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The Key to the Missionary Problem [Podcast 025]

In this episode I share my thoughts about this book, The Key to the Missionary Problem that I first read as I rode in the backseat of a small van traveling around a sub-tropical island in the South China sea.

Even though this book was written over 100 years ago by Andrew Murray, it is still very relevant to our generation, and here is why:

The church as not the obedience or the determination to attempt the task to proclaim the gospel within this generation…She does not seriously desire to proclaim the gospel in every country on the face of the earth. The Christians of our day are not unitedly resolved to accomplish it.Andrew Murray

Listen here to my thoughts about the Four Problems Andrew Murray states in his book:

I highly recommend this book! You can get it here: The Key to the Missionary Problem: A Passionate Call to Obedience in Action

If you like the podcast please click this link so you can subscribe and leave a Rating and Review: https://itunes.apple.com/us/podcast/his-hands-his-feet-podcast/id1165097533?mt=2

Thank You!

Why Does Your Foster or Adopted Child Reject Your Love?

It is a scene that plays out in foster and adoptive families over and over. Parents tearfully share stories about the children they welcome into their families rejecting their love. It’s especially painful when, no matter the child’s age, they stiff-arm every effort a parent gives to help them feel loved and find healing.

This past Sunday the pastor at my church quoted from a book by Dr. David Benner—Surrender to Love: Discovering the Heart of Christian Spirituality (Spiritual Journey). First as I listened, I identified in my own life the ways I struggle with surrendering to love. Then I began to listen through the lens of my experience as a foster and adoptive dad.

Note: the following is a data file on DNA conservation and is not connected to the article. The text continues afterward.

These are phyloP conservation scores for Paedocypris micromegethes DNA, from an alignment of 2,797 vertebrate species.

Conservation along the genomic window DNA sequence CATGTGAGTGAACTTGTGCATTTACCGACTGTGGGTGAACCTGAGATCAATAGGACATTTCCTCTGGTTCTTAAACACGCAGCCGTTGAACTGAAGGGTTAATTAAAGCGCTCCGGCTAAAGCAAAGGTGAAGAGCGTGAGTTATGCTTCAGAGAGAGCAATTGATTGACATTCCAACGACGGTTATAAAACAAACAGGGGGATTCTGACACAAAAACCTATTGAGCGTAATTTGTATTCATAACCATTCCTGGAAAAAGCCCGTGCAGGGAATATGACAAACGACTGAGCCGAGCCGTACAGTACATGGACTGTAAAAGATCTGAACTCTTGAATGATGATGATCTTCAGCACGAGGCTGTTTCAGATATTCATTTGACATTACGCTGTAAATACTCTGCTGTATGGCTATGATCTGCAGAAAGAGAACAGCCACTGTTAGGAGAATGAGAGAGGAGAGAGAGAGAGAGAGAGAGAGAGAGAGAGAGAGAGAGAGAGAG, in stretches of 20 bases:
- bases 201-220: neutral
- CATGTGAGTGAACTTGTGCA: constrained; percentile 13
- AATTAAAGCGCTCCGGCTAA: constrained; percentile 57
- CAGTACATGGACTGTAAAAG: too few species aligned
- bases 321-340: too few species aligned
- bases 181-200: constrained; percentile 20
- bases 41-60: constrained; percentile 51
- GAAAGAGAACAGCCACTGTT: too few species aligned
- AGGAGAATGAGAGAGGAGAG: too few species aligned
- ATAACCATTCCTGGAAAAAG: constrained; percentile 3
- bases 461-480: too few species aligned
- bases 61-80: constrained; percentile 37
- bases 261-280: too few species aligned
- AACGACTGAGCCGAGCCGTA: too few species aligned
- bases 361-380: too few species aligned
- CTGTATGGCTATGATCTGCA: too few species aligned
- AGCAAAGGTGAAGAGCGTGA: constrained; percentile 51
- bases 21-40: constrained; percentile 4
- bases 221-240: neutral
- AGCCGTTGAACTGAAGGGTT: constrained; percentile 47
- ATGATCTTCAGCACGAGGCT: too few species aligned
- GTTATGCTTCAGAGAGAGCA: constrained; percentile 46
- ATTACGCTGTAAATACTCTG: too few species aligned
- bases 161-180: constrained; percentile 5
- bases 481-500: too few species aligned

I bought the book and began reading, and I can see clearly how many of my son’s actions—His high need for control; his overly cautious tendencies; his need to be with one of us all the time, yet struggling with trusting us with his deepest thoughts; His desire to be the center of attention and to always be right, the first, and the best—point to one thing.

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Mike McComb Interview: Missionary from Guatemala [Podcast 024]

Mike and Terri live in the mountains of Guatemala where they have raised all their children. As Mike says in the interview, he has lived longer in Guatemala than he lived in the U.S. I enjoy hearing stories like their’s. I am sure you will too.

Mike (far right) and his family

See below for some of the nuggets from the interview.

Show Notes

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Matt & Julie Kouri — Lessons Learned from Their Adoption Journey [Podcast 023]

In today’s episode, I interview Matt and Julie Kouri about their adoption journey. They have three children that came to their family through adoption. Below you can see in the show notes some of what we discuss.

Kouri Family

 

 

Show Notes